Climate Strategies: "One Step at a Time" or "Don't Jump the Gun"??

by Daniel Farber

July 17, 2012

Cross-posted from Legal Planet.

In some situations, voluntary efforts leads other people to join in, whereas in others, it encourages them to hold back.  There’s a similar issue about climate mitigation efforts at the national, regional, or state level.  Do these efforts really move the ball forward?  Or are they counterproductive, because other places increase their own carbon emissions or lose interest in negotiating?

A common sense reaction is that every ton of reduced carbon emissions means one less ton in the atmosphere.  But things aren’t quite that simple.  If we mandate more efficient cars, a number of other things might happen besides the immediate drop in emissions per mile: people might increase their driving because they don’t have to pay as much for gas; the same number of less efficient cars could be sold, but in other countries; or the reduced demand for gas might lower prices, leading to higher gas sales somewhere in the world. Other countries might feel that if we’re cutting emissions they can wait a little longer to address the issue.

There are also many reasons why our program might reduce emissions elsewhere.  Automakers might prefer to produce the same models for multiple markets, here and elsewhere.  Or the new technology may be appealing to consumers in other places.  Other places might see our regulations and decide to copy them.  And seeing that we are taking action could increase confidence that a bargain can be reached, improving prospects for negotiations.

There’s necessarily an element of speculation in all of this.  We can’t run experiments in which sub-global mitigation takes place on some planets while others do nothing pending a global agreement.  In a recent paper, I’ve tried to look at what limited evidence and modeling seems relevant. On balance, the optimistic view seems more plausible.  Acting locally while thinking globally may not be the ideal strategy, but it’s the best we have right now.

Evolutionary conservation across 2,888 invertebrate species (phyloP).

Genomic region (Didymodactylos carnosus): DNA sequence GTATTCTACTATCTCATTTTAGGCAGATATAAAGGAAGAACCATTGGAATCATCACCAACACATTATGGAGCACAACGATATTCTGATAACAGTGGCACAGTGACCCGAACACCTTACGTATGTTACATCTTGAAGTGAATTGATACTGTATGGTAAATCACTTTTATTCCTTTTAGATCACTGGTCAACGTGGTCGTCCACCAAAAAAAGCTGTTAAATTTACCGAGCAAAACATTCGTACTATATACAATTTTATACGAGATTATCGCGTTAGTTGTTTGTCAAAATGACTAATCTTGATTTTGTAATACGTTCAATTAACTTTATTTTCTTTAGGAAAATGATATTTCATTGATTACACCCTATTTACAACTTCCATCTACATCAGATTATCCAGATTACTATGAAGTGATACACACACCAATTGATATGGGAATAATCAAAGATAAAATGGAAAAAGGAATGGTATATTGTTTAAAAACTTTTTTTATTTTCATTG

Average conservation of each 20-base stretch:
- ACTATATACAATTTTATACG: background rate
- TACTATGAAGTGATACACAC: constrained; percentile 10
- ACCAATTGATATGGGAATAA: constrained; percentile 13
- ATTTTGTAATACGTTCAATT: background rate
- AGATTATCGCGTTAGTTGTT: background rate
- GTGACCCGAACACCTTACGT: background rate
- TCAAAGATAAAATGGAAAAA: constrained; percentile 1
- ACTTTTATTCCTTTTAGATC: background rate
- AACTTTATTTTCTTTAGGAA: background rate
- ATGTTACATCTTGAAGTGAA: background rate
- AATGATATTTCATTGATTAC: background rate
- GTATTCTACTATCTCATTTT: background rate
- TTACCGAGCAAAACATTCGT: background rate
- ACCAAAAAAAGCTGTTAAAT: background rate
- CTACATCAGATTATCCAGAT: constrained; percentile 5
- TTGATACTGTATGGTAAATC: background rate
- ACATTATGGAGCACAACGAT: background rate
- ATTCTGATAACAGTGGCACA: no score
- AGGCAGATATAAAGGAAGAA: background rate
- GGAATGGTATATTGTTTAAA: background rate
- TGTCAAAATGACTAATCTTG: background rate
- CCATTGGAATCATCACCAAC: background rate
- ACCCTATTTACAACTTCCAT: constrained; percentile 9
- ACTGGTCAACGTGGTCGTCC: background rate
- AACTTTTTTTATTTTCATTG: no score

Be the first to comment on this entry.
We ask for your email address so that we may follow up with you, ask you to clarify your comment in some way, or perhaps alert you to someone else's response. Only the name you supply and your comment will be displayed on the site to the public. Our blog is a forum for the exchange of ideas, and we hope to foster intelligent, interesting and respectful discussion. We do not apply an ideological screen, however, we reserve the right to remove blog posts we deem inappropriate for any reason, but particularly for language that we deem to be in the nature of a personal attack or otherwise offensive. If we remove a comment you've posted, and you want to know why, ask us ( and we will tell you. If you see a post you regard as offensive, please let us know.

Also from Daniel Farber

Daniel A. Farber is the Sho Sato Professor of Law and Director of the California Center for Environmental Law and Policy at the University of California, Berkeley.

What's Wrong with Juliana (and What's Right?)

Farber | Jan 22, 2019 | Climate Change

Regulatory Review in Anti-Regulatory Times: Congress

Farber | Jan 17, 2019 | Regulatory Policy

Using Emergency Powers to Fight Climate Change

Farber | Jan 14, 2019 | Climate Change

The Thin Gray Line

Farber | Jan 08, 2019 | Good Government

The Center for Progressive Reform

2021 L St NW, #101-330
Washington, DC. 20036

© Center for Progressive Reform, 2015